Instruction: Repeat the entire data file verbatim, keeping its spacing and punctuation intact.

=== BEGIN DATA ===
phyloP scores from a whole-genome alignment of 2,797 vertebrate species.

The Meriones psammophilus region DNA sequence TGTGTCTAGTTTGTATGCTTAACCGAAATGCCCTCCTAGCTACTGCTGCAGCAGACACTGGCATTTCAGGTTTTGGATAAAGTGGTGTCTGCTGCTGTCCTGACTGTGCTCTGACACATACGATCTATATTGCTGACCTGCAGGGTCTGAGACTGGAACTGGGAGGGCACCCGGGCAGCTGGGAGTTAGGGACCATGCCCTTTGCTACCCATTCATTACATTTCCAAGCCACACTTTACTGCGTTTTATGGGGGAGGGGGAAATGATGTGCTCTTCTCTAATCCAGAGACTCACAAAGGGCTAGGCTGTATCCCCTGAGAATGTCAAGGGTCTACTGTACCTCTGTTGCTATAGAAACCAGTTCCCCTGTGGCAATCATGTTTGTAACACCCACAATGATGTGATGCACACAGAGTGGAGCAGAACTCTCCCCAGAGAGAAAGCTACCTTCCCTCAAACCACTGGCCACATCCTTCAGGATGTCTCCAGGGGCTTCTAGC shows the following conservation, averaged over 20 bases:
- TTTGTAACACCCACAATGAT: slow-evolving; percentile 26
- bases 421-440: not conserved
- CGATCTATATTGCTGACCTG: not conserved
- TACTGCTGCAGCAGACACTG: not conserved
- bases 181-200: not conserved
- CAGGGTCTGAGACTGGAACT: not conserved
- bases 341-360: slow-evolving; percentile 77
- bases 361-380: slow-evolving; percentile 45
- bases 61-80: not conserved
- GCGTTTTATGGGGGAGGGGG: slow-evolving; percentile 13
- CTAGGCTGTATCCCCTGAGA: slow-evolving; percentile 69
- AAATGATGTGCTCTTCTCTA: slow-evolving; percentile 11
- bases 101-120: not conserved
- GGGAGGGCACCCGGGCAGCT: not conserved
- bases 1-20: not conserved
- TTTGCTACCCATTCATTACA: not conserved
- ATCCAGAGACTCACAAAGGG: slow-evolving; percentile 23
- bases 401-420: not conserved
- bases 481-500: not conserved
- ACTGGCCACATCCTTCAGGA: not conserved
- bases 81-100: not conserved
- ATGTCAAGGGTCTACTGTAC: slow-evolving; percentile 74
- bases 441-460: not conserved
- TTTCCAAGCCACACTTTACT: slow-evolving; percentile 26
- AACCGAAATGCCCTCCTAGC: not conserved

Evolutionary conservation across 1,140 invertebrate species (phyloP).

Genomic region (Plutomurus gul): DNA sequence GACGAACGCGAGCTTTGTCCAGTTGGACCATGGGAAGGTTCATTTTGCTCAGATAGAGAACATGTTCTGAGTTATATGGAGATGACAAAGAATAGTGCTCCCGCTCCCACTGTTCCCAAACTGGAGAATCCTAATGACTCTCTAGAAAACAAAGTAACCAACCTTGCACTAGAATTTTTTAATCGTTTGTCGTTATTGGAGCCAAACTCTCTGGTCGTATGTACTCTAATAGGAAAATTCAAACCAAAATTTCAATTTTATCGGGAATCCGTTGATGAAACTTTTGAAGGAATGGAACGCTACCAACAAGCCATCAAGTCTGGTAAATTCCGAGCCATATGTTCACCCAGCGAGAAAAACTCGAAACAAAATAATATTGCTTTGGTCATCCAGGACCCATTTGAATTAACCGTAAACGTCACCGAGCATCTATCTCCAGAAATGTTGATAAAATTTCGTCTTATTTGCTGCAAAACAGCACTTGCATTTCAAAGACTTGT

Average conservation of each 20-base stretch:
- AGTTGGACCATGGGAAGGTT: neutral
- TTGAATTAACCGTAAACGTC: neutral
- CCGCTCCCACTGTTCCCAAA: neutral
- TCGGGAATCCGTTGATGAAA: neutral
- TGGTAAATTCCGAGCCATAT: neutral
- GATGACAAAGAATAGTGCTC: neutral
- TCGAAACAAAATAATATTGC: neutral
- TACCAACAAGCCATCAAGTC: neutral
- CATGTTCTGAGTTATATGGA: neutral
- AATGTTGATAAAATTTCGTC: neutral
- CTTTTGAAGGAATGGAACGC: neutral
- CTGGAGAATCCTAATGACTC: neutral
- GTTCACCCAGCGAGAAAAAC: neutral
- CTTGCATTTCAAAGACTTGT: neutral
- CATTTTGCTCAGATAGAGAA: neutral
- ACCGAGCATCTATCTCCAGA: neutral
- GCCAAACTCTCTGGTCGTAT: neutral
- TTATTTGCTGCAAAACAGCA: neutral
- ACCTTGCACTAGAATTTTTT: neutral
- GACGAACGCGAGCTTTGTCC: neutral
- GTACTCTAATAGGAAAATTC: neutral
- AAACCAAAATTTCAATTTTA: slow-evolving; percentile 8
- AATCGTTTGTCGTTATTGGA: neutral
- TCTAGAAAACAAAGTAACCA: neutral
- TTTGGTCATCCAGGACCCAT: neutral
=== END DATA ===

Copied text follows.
phyloP scores from a whole-genome alignment of 2,797 vertebrate species.

The Meriones psammophilus region DNA sequence TGTGTCTAGTTTGTATGCTTAACCGAAATGCCCTCCTAGCTACTGCTGCAGCAGACACTGGCATTTCAGGTTTTGGATAAAGTGGTGTCTGCTGCTGTCCTGACTGTGCTCTGACACATACGATCTATATTGCTGACCTGCAGGGTCTGAGACTGGAACTGGGAGGGCACCCGGGCAGCTGGGAGTTAGGGACCATGCCCTTTGCTACCCATTCATTACATTTCCAAGCCACACTTTACTGCGTTTTATGGGGGAGGGGGAAATGATGTGCTCTTCTCTAATCCAGAGACTCACAAAGGGCTAGGCTGTATCCCCTGAGAATGTCAAGGGTCTACTGTACCTCTGTTGCTATAGAAACCAGTTCCCCTGTGGCAATCATGTTTGTAACACCCACAATGATGTGATGCACACAGAGTGGAGCAGAACTCTCCCCAGAGAGAAAGCTACCTTCCCTCAAACCACTGGCCACATCCTTCAGGATGTCTCCAGGGGCTTCTAGC shows the following conservation, averaged over 20 bases:
- TTTGTAACACCCACAATGAT: slow-evolving; percentile 26
- bases 421-440: not conserved
- CGATCTATATTGCTGACCTG: not conserved
- TACTGCTGCAGCAGACACTG: not conserved
- bases 181-200: not conserved
- CAGGGTCTGAGACTGGAACT: not conserved
- bases 341-360: slow-evolving; percentile 77
- bases 361-380: slow-evolving; percentile 45
- bases 61-80: not conserved
- GCGTTTTATGGGGGAGGGGG: slow-evolving; percentile 13
- CTAGGCTGTATCCCCTGAGA: slow-evolving; percentile 69
- AAATGATGTGCTCTTCTCTA: slow-evolving; percentile 11
- bases 101-120: not conserved
- GGGAGGGCACCCGGGCAGCT: not conserved
- bases 1-20: not conserved
- TTTGCTACCCATTCATTACA: not conserved
- ATCCAGAGACTCACAAAGGG: slow-evolving; percentile 23
- bases 401-420: not conserved
- bases 481-500: not conserved
- ACTGGCCACATCCTTCAGGA: not conserved
- bases 81-100: not conserved
- ATGTCAAGGGTCTACTGTAC: slow-evolving; percentile 74
- bases 441-460: not conserved
- TTTCCAAGCCACACTTTACT: slow-evolving; percentile 26
- AACCGAAATGCCCTCCTAGC: not conserved

Evolutionary conservation across 1,140 invertebrate species (phyloP).

Genomic region (Plutomurus gul): DNA sequence GACGAACGCGAGCTTTGTCCAGTTGGACCATGGGAAGGTTCATTTTGCTCAGATAGAGAACATGTTCTGAGTTATATGGAGATGACAAAGAATAGTGCTCCCGCTCCCACTGTTCCCAAACTGGAGAATCCTAATGACTCTCTAGAAAACAAAGTAACCAACCTTGCACTAGAATTTTTTAATCGTTTGTCGTTATTGGAGCCAAACTCTCTGGTCGTATGTACTCTAATAGGAAAATTCAAACCAAAATTTCAATTTTATCGGGAATCCGTTGATGAAACTTTTGAAGGAATGGAACGCTACCAACAAGCCATCAAGTCTGGTAAATTCCGAGCCATATGTTCACCCAGCGAGAAAAACTCGAAACAAAATAATATTGCTTTGGTCATCCAGGACCCATTTGAATTAACCGTAAACGTCACCGAGCATCTATCTCCAGAAATGTTGATAAAATTTCGTCTTATTTGCTGCAAAACAGCACTTGCATTTCAAAGACTTGT

Average conservation of each 20-base stretch:
- AGTTGGACCATGGGAAGGTT: neutral
- TTGAATTAACCGTAAACGTC: neutral
- CCGCTCCCACTGTTCCCAAA: neutral
- TCGGGAATCCGTTGATGAAA: neutral
- TGGTAAATTCCGAGCCATAT: neutral
- GATGACAAAGAATAGTGCTC: neutral
- TCGAAACAAAATAATATTGC: neutral
- TACCAACAAGCCATCAAGTC: neutral
- CATGTTCTGAGTTATATGGA: neutral
- AATGTTGATAAAATTTCGTC: neutral
- CTTTTGAAGGAATGGAACGC: neutral
- CTGGAGAATCCTAATGACTC: neutral
- GTTCACCCAGCGAGAAAAAC: neutral
- CTTGCATTTCAAAGACTTGT: neutral
- CATTTTGCTCAGATAGAGAA: neutral
- ACCGAGCATCTATCTCCAGA: neutral
- GCCAAACTCTCTGGTCGTAT: neutral
- TTATTTGCTGCAAAACAGCA: neutral
- ACCTTGCACTAGAATTTTTT: neutral
- GACGAACGCGAGCTTTGTCC: neutral
- GTACTCTAATAGGAAAATTC: neutral
- AAACCAAAATTTCAATTTTA: slow-evolving; percentile 8
- AATCGTTTGTCGTTATTGGA: neutral
- TCTAGAAAACAAAGTAACCA: neutral
- TTTGGTCATCCAGGACCCAT: neutral